The First Ride Back

Riding Diary – 10/15/21

This week, after about five years out of the saddle, I got back on the horse.

My emotions leading up to the lesson were high. Sometimes, I’d catch myself tearing up imagining what it would be like again. I felt like a kid again, bursting with pure energy.

Other times, I’d desperately wrack my brain for dusty memories. Did I remember how to tack up? What all did I need for a walk to canter transition? Often, I’d have small epiphanies and remember that I do know how to do this. It’s just going to be a matter of unlocking my muscle memories and being open to teaching.

The fateful day comes after an entire week of breathless waiting. Where I am regionally, there was really only one trainer in the area who I thought would match well with me. Being only 15 minutes away was an absolute bonus, as well. When I walked up, I was immediately impressed with how large the barn was, specifically the ventilation horses would get when stalled under a couple Big Ass fans.

I was greeted by the assistant trainer, since the head trainer and owner was at a local show with clients. I was introduced to my mount for the evaluation ride, a senior warmblood named Riley.

My first impressions of Riley were positive. A dark, chocolate coat melts into white legs and a delicate stripe on his face. His topline was nicely sloped and his coat shone with health. He was a bit slow moving, understandable given his age, but his mind was bright and alert. The girth provided some displeasure for him, but nothing that couldn’t be dissuaded.

The trainer took care to show me everything I needed and was expected to do in the facility. The tack room had a color-coded chart outlining which pieces of tack and equipment would suit each horse. My structure-loving heart soared.

It’s the little details that assured me how professional the environment was. Bridles and saddles were hung with labels, stirrups up and throat latches buckled in figure eights. The aisles were free of shavings and the cross-ties were clean. Horses were shiny and healthy.

I was extremely pleased I remembered the small things. Grooming came back naturally. I almost wept. Part of me didn’t want to embarrass myself, but the larger part of me was just so happy to feel the warmth and presence of a horse again.

Improvements & Deficits

Compared to when I rode as a teenager, I think the largest differences were my mental and physical states.

As a teen, I was overall less sure of myself, constantly comparing and rode as if horses were mechanical. Since then, life has improved and matured my mind in ways that directly impact how I think of horses:

  • Bravery isn’t a trait, it’s a choice.
  • Comparison kills joy, but gratitude feeds it.
  • Buying stuff isn’t a substitute for connecting to the experiences I want.

My dressage training was by far the best improvement to my riding. I’m happy to report I retained a great deal of my riding theory, able to answer questions about transitions and respond to the trainer’s notes for improvement. Overall, I was more focused on enjoying the ride than I was with impressing the trainer. Part of this has to do with rewiring my mind to seek wholeness, not perfection. Don’t get me wrong, I still want to do well, because there’s a level of professionalism I think should be brought to riding for the sake of horse. I’m just realizing more and more that perfection isn’t worth what I’ve built it to be. Mentally, it was one of the better rides I’ve had.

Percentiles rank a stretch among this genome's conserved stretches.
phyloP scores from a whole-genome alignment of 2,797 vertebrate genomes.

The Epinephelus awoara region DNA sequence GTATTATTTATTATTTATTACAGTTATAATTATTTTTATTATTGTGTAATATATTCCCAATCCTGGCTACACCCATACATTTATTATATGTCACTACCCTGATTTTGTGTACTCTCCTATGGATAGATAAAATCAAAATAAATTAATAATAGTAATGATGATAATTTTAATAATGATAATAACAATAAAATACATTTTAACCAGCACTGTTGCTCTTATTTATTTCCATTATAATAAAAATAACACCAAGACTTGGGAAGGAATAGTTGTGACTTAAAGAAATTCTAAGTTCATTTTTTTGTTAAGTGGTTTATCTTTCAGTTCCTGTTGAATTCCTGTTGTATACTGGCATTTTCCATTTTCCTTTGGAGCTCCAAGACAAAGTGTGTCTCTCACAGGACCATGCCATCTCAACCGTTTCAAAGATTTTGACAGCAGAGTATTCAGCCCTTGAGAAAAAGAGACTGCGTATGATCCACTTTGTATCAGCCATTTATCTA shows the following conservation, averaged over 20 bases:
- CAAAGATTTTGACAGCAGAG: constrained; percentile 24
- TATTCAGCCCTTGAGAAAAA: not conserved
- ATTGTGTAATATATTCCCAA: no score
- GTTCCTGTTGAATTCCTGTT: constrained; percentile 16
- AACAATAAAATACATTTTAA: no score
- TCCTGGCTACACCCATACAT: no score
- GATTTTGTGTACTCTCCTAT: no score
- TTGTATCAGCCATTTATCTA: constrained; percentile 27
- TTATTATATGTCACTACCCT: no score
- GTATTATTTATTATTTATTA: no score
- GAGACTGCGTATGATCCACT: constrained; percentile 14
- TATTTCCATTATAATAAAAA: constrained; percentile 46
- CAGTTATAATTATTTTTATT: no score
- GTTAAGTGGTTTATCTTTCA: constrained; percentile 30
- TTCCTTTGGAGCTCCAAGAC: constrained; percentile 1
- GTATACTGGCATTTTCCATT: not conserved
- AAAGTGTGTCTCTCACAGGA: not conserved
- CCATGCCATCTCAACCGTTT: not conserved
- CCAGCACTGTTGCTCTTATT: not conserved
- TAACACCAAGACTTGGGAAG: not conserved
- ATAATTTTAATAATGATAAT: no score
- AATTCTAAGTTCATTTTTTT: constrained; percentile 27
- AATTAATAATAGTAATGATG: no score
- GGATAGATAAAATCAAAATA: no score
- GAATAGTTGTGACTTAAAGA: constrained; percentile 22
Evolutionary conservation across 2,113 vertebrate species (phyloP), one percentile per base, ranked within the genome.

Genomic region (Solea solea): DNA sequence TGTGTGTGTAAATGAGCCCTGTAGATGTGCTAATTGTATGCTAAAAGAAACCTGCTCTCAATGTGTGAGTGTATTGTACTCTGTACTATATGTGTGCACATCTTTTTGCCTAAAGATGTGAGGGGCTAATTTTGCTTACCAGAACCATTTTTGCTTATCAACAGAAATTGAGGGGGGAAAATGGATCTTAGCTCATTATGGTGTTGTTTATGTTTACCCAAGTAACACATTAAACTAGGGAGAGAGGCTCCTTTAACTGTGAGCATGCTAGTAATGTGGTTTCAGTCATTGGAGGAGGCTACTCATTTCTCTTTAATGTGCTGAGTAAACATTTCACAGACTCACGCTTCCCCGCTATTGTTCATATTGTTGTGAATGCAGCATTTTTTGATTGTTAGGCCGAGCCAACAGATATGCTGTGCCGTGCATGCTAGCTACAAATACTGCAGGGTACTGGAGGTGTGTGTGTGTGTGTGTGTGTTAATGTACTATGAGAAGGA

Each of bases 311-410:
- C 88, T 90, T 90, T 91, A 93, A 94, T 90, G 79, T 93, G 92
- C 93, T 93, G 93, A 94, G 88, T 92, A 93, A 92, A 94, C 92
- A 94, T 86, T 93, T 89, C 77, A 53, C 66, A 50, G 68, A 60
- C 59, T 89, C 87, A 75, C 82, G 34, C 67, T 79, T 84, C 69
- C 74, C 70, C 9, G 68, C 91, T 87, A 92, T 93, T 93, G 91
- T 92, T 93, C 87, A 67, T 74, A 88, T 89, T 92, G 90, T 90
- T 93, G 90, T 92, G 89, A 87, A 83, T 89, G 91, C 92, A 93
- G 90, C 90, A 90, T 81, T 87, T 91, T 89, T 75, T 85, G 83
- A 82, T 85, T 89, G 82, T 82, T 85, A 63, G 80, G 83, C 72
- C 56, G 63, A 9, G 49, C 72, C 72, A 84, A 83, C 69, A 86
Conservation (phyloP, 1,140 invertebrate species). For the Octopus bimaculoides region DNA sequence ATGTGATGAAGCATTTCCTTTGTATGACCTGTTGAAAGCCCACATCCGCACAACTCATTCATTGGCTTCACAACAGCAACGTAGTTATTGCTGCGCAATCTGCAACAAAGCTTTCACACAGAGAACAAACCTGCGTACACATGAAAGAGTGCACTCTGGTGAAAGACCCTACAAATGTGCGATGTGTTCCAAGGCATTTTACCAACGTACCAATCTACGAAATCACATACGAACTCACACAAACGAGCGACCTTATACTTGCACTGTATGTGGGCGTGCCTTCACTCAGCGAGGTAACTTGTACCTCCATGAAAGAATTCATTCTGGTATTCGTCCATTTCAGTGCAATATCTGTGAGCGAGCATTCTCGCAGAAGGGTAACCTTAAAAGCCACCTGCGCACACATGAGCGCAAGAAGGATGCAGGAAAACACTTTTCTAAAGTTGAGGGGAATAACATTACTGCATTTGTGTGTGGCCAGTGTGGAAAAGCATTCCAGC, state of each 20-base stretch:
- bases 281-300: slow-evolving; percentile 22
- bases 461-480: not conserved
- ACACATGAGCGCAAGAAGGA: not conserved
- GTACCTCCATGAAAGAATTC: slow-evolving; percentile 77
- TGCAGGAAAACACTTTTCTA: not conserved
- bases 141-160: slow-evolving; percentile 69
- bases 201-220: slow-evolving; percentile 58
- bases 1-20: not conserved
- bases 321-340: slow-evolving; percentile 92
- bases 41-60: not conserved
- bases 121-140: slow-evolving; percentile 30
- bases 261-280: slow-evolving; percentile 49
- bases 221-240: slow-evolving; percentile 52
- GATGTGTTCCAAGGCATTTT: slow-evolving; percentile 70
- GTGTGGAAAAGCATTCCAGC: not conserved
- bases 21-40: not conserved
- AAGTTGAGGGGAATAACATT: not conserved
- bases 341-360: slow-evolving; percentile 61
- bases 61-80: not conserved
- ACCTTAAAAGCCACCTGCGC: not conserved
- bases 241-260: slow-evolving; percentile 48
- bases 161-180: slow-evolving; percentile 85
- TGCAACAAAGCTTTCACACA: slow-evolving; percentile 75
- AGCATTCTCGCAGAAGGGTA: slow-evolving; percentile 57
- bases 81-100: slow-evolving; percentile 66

Fitness, though? Who’s she?

Ten minutes in, I was huffing and puffing. Riley needed some time to warm up his joints, but I definitely felt I was constantly asking more from him. Horses like this challenge me, because I like to ride delicately and stay out of their way. It’s a difficult balancing act to create and redirect the energy, because any misstep with my seat or hands would squash the energy I was trying to encourage. My legs were noodles after only about a half hour of riding. To his credit, Riley brightened up when we introduced some trot poles and a small crossrail, which gave me hope that a future ride could be a little less laborious.

There’s a mental game within fitness, especially when fatigue sets in. Gulping for breath in the dense, humid air, I wanted to quit. Pushing past uncomfortable physical barriers has never been a strength of mine, so I want to specifically improve there.

In terms of pure physicality, my 9-to-5 desk job has done its damage! I try to take walks during my lunch hour at a local park, but that is really for my joint health by recommendation of my physical therapist husband (PTH). Going forward, I’d like to incorporate some more HIIT to help supplement my sedentary lifestyle.

Speaking of PTH, he saved my legs from crippling soreness. Particularly, the inside of my thighs were heavy and sore for days, made worse by aforementioned desk job. When I asked for suggestions, PTH suggested simple thigh squeeze where I placed a small throw pillow between my legs. The best cure for soreness is using the muscles that hurt, simple as that. This was an exercise I could do while at my desk, so it helped ease my soreness completely in just two days.

This Time + Next Time

This time, it was a great “getting to know you” lesson. I was happy to ride a horse with a mature mind and pleased with the type of instruction I received.

Next time, I want to push myself physically and try to bring out my horse’s high-quality gaits more consistently.

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